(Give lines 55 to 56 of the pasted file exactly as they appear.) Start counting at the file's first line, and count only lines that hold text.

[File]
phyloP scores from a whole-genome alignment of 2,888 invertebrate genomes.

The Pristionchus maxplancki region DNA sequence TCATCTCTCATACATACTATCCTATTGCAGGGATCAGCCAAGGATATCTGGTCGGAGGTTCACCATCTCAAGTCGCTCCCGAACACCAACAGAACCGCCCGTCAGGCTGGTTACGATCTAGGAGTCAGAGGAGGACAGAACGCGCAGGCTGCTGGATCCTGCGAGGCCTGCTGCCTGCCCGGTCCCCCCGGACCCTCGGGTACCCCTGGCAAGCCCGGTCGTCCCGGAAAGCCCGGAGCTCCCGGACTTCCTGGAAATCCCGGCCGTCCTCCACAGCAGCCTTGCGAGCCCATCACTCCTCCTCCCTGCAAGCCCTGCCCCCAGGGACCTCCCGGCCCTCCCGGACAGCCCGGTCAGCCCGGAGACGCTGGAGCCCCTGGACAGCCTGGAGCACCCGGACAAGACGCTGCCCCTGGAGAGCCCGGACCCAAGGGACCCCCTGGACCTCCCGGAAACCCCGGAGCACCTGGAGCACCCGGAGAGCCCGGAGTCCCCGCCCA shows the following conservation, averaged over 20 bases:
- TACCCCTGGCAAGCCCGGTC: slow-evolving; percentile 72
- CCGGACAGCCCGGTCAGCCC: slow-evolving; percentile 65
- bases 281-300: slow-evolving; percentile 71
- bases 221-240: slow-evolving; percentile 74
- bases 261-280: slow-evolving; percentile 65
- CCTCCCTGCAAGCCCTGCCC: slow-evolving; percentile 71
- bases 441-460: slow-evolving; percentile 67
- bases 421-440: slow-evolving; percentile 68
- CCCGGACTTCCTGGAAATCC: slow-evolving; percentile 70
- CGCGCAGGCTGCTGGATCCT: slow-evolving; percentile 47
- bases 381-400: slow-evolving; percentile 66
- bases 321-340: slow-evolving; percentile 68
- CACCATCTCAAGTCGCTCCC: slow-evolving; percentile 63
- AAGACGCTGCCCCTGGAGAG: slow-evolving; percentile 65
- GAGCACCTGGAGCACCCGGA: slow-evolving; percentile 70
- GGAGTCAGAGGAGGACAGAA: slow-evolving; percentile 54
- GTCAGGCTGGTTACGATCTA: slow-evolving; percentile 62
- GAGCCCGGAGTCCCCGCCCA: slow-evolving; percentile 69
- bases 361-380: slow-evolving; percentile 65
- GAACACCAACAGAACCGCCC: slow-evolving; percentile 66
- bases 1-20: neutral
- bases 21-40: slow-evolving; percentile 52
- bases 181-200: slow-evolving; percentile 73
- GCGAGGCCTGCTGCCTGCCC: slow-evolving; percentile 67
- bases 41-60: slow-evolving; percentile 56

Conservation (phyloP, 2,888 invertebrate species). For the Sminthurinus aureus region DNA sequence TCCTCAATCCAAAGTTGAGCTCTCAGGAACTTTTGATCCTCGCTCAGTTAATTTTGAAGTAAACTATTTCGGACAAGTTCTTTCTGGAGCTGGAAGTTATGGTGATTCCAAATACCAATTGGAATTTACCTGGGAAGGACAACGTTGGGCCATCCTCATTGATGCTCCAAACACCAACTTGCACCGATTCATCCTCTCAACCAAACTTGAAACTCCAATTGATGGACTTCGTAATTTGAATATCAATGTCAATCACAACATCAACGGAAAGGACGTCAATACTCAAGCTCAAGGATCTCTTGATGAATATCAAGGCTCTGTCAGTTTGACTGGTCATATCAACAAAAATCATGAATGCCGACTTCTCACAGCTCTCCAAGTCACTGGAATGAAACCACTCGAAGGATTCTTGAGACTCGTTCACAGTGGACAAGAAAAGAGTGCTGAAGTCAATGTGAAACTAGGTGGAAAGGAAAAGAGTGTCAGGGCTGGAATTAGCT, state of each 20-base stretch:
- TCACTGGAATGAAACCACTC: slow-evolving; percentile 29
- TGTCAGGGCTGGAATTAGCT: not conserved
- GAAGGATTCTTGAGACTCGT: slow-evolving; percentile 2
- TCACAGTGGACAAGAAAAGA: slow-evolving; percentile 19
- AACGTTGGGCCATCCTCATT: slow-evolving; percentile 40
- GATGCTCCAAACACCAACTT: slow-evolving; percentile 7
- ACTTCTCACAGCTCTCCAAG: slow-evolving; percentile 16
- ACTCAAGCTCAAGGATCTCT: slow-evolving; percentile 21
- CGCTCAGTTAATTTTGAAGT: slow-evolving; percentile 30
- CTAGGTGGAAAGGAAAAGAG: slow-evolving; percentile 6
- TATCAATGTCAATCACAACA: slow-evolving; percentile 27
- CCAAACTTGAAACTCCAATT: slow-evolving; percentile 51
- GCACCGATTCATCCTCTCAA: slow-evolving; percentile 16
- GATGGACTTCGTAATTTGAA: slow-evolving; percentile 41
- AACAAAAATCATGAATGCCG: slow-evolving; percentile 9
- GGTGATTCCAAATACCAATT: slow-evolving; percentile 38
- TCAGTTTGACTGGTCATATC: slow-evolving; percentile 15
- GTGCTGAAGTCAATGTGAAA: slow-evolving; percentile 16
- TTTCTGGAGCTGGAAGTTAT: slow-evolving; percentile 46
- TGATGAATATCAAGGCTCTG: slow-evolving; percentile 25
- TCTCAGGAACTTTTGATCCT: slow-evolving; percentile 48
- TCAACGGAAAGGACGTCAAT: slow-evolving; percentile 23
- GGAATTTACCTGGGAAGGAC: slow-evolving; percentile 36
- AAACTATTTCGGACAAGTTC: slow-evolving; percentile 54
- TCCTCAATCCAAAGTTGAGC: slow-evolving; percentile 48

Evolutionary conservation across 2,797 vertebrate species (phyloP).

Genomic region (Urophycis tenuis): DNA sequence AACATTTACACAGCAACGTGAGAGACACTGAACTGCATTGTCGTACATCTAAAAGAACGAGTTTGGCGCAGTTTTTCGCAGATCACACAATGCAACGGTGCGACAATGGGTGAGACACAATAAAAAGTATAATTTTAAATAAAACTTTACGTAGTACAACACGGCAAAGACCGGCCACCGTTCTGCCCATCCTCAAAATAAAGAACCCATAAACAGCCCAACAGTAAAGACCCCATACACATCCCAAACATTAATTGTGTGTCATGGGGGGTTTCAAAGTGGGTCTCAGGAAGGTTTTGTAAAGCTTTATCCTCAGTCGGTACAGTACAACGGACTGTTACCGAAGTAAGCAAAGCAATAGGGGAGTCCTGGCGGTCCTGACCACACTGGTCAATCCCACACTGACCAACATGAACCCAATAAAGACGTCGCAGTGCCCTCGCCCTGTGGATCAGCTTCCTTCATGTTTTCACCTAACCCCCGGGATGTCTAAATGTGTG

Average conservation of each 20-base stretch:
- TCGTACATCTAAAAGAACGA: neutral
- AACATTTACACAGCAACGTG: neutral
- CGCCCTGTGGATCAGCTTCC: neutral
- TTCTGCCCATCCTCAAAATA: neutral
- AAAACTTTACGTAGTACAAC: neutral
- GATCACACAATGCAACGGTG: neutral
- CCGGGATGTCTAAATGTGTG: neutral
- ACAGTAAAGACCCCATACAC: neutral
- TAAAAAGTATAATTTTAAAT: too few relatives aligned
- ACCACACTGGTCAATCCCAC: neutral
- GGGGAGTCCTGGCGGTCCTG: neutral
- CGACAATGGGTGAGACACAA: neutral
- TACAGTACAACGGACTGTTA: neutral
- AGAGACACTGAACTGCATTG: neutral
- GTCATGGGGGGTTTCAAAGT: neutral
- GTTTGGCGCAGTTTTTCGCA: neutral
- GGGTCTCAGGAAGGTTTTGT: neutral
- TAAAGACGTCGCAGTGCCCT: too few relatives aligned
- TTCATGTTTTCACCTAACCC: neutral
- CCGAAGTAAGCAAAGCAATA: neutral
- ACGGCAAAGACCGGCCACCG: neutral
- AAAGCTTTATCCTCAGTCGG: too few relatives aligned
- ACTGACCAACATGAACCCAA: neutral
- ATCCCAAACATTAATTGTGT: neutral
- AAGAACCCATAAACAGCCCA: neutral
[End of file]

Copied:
Genomic region (Urophycis tenuis): DNA sequence AACATTTACACAGCAACGTGAGAGACACTGAACTGCATTGTCGTACATCTAAAAGAACGAGTTTGGCGCAGTTTTTCGCAGATCACACAATGCAACGGTGCGACAATGGGTGAGACACAATAAAAAGTATAATTTTAAATAAAACTTTACGTAGTACAACACGGCAAAGACCGGCCACCGTTCTGCCCATCCTCAAAATAAAGAACCCATAAACAGCCCAACAGTAAAGACCCCATACACATCCCAAACATTAATTGTGTGTCATGGGGGGTTTCAAAGTGGGTCTCAGGAAGGTTTTGTAAAGCTTTATCCTCAGTCGGTACAGTACAACGGACTGTTACCGAAGTAAGCAAAGCAATAGGGGAGTCCTGGCGGTCCTGACCACACTGGTCAATCCCACACTGACCAACATGAACCCAATAAAGACGTCGCAGTGCCCTCGCCCTGTGGATCAGCTTCCTTCATGTTTTCACCTAACCCCCGGGATGTCTAAATGTGTG

Average conservation of each 20-base stretch: